HAFIZ: That songwriting is when a band comes together and sits for hours, days or months in a studio to produce an album. I think it's totally different here in Singapore where most of us don’t have the privilege of being full-time musicians. We usually work/write remotely. However, I think our band tries to make the best of the situation and we’re doing alright as we are. But if given the opportunity to sit in a studio together for a dedicated amount of time to finish an album, I won’t deny that we might be able to produce something even better.
ZAHIR: That perfection needs to be achieved the first time round. Write what you can and don’t worry about how great it is. After some time, you’ll find ways to improve on the foundation and—if you can ever reach that point where you feel like you’ve done enough—the end product will be miles ahead from what you started out with.
RIS: That sometimes, as a band, we need to set a specific theme or direction to showcase our range. I wouldn’t say it is wrong in any way but I think, sometimes, as individuals, we put too much thought in the process that it throws us right off our tracks. Never underestimate your strengths and your roots. Use your experience to guide you through your evolution as a songwriter.
RIDWAN: For drummers, the need to “stick to your groove” and “keep it safe” for the song. In my opinion—and this is coming solely from me—yes the groove is super important for the song so that there is a flow to it and the audience can relate to it. However, depending on the kind of song you write, simply keeping the groove is not enough. I always try to include a bit of fills or intricate drumming ideas to the song to keep the audience intrigued and interested.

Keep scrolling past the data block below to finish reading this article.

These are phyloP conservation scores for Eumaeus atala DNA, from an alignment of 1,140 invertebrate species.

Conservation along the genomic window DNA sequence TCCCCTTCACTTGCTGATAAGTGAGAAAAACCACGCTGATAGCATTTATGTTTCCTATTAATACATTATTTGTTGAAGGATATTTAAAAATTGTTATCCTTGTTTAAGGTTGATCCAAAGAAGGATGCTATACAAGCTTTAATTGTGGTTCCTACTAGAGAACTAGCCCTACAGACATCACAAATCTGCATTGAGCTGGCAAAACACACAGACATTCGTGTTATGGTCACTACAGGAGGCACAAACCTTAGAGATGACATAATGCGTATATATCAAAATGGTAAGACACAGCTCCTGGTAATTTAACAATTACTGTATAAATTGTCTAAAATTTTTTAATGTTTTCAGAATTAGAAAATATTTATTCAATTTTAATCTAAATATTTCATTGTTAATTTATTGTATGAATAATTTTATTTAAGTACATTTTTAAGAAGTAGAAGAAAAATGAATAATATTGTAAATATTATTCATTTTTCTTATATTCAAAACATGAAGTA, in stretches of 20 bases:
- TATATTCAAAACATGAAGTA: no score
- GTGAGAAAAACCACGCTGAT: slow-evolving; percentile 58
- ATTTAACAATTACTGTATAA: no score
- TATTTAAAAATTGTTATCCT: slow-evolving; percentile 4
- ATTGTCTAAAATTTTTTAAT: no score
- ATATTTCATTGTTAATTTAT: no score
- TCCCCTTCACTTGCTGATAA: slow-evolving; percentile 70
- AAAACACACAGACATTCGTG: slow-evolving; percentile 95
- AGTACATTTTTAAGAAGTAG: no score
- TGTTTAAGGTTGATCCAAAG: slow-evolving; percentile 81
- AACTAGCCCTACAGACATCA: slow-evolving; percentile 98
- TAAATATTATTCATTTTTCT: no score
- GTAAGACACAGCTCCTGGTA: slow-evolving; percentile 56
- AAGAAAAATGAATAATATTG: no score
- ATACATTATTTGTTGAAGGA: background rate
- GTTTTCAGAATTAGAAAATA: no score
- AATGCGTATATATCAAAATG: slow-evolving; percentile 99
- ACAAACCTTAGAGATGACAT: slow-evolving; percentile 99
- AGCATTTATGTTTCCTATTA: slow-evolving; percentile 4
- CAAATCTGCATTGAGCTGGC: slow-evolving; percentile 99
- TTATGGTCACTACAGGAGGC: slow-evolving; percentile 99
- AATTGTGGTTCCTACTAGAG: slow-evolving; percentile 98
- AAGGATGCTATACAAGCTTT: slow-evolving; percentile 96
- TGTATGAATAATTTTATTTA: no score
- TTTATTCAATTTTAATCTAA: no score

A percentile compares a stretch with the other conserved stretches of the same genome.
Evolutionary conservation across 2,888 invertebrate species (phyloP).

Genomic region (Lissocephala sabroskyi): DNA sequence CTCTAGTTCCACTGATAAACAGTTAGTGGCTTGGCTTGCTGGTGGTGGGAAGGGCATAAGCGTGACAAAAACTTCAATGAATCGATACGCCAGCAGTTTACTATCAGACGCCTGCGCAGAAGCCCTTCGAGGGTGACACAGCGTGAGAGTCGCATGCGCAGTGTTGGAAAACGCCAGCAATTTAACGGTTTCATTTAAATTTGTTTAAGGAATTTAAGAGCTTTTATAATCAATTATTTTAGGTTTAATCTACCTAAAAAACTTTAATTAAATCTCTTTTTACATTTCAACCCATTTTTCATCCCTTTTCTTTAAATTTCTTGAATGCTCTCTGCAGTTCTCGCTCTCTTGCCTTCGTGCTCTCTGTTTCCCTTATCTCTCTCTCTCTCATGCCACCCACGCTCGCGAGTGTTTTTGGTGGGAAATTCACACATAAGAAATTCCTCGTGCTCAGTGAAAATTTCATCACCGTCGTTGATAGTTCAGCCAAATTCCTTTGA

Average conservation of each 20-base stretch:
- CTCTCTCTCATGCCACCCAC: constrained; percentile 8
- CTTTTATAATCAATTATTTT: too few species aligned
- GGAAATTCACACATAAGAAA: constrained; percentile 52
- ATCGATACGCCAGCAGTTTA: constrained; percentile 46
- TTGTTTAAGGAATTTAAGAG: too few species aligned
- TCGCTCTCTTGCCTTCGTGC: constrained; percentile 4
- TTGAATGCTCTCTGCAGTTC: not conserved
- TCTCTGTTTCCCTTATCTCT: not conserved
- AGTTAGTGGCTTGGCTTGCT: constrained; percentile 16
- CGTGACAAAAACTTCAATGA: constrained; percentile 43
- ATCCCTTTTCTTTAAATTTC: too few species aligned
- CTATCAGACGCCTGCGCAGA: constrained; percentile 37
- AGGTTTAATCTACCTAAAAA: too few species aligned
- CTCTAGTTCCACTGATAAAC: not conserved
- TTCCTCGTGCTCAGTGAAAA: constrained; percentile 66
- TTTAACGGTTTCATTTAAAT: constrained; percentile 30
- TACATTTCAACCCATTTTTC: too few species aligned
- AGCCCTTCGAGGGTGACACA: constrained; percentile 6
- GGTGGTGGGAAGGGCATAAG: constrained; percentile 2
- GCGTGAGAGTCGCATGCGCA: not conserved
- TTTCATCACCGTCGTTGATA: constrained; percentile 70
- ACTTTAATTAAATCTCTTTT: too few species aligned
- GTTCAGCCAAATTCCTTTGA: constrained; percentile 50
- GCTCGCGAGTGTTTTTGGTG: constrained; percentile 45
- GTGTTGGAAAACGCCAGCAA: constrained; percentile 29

How do you gain inspiration?
HAFIZ: YouTube and Spotify. There’s a generous amount of content that is easily accessible and I won’t deny the benefits. I obsessively watch music videos to songs that I like, then try to figure out how to incorporate similar styles into writing my bass parts and how to play other instruments to add value to our songs. I think oldies are just as inspirational as the modern stuff. Songwriting aspect aside, top notch stage setups and sound designs inspire me too - I think musicians here tend to overlook. I've been undergoing training this past year in the technical side of production and I intend to apply the knowledge I've gained to help the band raise the bar in the scene.
ZAHIR: I gain inspiration from everywhere, as cliché as it sounds. You’ll find it in the most unlikely places. “Telepathy” was based on a video game I was really into years ago. What I write doesn’t have to be from personal experience but about what I can create from what is around me. Okay scratch that, I guess that is personal experience one way or another.
RIDWAN: I gain inspiration by watching other bands play and how the whole band portrays their sound live. Sometimes I get inspired by certain phrases and ideas that the band shows or even the grooves and fills the drummer plays. I take those ideas with me and try to put my own spin to them.
What is one key towards honing your songwriting skills?
HAFIZ: Songwriting is a progressive thing. It will change with time and environment. I believe the key is in having the ability to adapt and not give up.
ZAHIR: The key, to me, is keeping an open mind. From a singer-songwriter perspective, don’t let personal skill get in the way of letting your creativity out. Believe me, because I’m a pretty crap guitar player. I eventually find ways and means to put my message across and that is one lesson that I will never forget. Anthony Green taught me that.
RIDWAN: I think the most important thing is to never restrict yourself. Try to broaden your musical spectrum by listening to other genres and figuring out the key factors that make up each one. I believe that there is always something to learn from everything and that anything can be put into songwriting, if it is done the right way.